'Queen of pro bono' Esther Lardent dies at age 68

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Esther Lardent, known as the “queen of pro bono,” died Monday. She was 68 years old.

A tireless advocate for volunteer legal work, she founded the Pro Bono Institute in 1996 and served as its president until last year, when her health forced her to step down, the National Law Journal (sub. req.) reports.

The daughter of Holocaust survivors who emigrated to the U.S., Lardent was driven by their experiences in this country to try to repay the help they received by helping others, she said in a video shown at an institute event last year.

After launching her legal career in Boston, where she worked for a low-income legal clinic and later headed the Boston Bar Association’s Volunteer Lawyers Project, she moved to Washington, D.C. There, she was chief consultant on the ABA’s Postconviction Death Penalty Representation Project, an initiative that urged major law firms to represent inmates on death row—a legal services model that she then relied on at the Pro Bono Institute, the NLJ recounts.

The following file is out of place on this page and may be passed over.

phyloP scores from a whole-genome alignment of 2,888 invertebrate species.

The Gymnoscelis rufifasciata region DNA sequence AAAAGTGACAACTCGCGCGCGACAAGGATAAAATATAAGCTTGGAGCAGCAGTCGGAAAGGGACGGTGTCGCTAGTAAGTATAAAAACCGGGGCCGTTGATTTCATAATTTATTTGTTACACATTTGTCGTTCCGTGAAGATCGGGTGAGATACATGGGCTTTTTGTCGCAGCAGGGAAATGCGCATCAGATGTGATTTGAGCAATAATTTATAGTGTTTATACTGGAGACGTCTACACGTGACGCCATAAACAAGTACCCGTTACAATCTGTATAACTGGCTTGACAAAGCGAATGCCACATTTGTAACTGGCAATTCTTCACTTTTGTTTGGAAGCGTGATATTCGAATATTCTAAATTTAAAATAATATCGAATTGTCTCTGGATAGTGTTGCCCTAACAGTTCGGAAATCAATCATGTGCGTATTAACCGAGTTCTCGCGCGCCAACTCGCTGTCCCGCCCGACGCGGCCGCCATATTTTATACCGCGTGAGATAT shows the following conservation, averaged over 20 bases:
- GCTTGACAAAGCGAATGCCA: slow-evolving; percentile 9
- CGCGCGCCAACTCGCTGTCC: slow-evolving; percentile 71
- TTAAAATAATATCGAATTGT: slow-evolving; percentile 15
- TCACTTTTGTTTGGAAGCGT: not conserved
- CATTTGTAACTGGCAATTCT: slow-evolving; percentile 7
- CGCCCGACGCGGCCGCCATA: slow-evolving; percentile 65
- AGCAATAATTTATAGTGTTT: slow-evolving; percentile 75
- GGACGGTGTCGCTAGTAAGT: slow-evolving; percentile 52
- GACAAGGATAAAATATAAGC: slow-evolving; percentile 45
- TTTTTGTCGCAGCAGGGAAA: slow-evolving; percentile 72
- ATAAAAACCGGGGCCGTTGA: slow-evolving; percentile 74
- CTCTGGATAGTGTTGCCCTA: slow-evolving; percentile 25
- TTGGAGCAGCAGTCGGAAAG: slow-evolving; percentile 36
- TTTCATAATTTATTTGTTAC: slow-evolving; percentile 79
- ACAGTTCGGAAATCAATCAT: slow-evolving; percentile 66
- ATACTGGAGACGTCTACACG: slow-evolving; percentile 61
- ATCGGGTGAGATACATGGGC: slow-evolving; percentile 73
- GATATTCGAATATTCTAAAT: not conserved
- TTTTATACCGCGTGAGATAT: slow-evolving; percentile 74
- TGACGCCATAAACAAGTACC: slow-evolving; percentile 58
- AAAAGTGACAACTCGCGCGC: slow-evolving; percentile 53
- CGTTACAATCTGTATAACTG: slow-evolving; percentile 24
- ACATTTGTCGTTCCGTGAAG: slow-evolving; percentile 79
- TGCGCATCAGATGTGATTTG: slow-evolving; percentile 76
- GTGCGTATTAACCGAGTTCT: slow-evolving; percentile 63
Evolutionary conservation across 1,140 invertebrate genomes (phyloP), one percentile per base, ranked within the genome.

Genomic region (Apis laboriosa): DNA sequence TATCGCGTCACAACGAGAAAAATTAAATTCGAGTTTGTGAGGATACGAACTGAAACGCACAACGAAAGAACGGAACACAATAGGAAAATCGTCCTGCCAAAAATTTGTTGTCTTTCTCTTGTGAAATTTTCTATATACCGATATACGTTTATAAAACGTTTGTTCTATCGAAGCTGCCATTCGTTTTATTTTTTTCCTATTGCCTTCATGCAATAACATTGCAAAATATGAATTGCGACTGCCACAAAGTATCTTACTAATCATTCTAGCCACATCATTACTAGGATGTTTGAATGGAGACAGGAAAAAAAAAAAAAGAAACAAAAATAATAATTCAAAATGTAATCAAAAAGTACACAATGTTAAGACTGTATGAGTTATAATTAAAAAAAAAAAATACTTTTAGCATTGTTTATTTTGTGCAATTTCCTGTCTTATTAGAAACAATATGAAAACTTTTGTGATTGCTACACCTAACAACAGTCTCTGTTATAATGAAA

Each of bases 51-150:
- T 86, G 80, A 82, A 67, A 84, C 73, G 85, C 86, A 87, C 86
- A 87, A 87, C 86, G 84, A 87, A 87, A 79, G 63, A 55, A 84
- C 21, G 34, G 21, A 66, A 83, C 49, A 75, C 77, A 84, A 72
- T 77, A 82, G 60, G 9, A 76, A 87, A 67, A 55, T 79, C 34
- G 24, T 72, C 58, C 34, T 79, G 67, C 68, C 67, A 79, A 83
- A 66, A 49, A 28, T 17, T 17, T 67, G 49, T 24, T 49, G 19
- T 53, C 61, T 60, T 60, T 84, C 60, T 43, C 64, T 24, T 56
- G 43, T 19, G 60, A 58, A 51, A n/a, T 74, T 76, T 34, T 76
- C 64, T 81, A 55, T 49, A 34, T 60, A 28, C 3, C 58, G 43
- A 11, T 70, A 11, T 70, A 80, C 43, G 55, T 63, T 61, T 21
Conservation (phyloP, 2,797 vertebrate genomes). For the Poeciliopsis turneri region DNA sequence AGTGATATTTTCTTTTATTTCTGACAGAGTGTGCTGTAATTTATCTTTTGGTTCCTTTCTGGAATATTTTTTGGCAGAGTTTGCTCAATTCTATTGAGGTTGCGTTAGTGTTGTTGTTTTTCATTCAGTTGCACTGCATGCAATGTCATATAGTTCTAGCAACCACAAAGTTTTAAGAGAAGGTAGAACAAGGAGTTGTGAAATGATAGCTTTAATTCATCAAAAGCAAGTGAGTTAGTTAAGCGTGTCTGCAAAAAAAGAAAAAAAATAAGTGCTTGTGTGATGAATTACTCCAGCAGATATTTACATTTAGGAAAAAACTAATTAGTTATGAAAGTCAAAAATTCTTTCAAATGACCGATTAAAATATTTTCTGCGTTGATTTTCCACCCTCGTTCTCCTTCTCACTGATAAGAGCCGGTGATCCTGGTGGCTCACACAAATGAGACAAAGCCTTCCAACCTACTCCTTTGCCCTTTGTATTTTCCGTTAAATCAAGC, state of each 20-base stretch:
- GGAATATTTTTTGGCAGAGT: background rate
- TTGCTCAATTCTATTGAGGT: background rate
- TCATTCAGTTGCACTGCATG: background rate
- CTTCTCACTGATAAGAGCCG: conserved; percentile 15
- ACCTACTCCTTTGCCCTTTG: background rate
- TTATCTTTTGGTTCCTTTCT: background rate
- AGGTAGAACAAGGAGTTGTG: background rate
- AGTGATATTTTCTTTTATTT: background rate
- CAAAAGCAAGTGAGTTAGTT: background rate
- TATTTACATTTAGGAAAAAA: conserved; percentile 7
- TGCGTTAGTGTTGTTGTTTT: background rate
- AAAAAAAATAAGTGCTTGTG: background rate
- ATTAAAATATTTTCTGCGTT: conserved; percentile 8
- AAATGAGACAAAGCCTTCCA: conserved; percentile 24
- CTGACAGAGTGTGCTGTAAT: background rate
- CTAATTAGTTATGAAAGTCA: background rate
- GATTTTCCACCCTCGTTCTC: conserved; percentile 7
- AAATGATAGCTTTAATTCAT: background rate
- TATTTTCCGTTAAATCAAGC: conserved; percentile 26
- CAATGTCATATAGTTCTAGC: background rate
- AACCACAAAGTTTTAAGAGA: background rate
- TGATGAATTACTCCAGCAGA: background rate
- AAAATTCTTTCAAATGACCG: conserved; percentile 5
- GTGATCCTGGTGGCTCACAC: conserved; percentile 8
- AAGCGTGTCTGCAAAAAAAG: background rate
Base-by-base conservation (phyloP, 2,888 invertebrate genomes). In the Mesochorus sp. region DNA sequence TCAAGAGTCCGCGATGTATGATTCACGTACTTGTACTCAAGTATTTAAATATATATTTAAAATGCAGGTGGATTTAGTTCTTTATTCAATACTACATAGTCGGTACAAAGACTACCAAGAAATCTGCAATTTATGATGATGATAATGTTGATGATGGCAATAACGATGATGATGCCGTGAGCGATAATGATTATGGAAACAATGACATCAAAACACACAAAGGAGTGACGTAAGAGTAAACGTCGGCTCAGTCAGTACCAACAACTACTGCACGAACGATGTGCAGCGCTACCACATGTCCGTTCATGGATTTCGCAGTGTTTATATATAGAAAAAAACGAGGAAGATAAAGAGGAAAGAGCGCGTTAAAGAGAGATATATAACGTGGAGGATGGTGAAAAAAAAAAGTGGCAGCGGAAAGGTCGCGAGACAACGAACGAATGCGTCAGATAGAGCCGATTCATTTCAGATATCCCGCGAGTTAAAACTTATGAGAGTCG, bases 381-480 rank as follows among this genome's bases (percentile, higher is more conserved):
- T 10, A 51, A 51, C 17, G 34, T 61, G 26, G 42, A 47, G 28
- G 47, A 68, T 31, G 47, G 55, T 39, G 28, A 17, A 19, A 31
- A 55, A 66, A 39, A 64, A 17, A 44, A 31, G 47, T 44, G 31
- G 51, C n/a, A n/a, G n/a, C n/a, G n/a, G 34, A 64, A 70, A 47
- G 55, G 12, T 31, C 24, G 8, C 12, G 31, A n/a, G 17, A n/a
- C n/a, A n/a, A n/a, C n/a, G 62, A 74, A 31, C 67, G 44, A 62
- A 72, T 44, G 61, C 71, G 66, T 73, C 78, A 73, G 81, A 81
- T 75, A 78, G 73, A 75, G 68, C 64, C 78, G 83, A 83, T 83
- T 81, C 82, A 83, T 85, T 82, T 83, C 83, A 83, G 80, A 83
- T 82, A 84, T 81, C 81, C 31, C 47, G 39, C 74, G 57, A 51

Lardent’s drive and determination was critical to the concept’s success—she is recalled as a “force of nature” by Pro Bono Net Executive Director Mark O’Brien and “a tremendous hustler, in the best sense of the word,” by Stephen Hanlon, who until 2012 was the leader of Holland & Knight’s pro bono efforts.

“She was never satisfied with the way things were,” O’Brien said. “If a solution to the problem couldn’t be found in the room, then you had to expand to get people outside the room involved.”

Many more details about Lardent’s life are provided in a lengthy oral history (PDF) by the ABA Senior Lawyers Division, as part of a Women Trailblazers in the Law project. The interviews with Lardent were conducted between 2006 and 2012.

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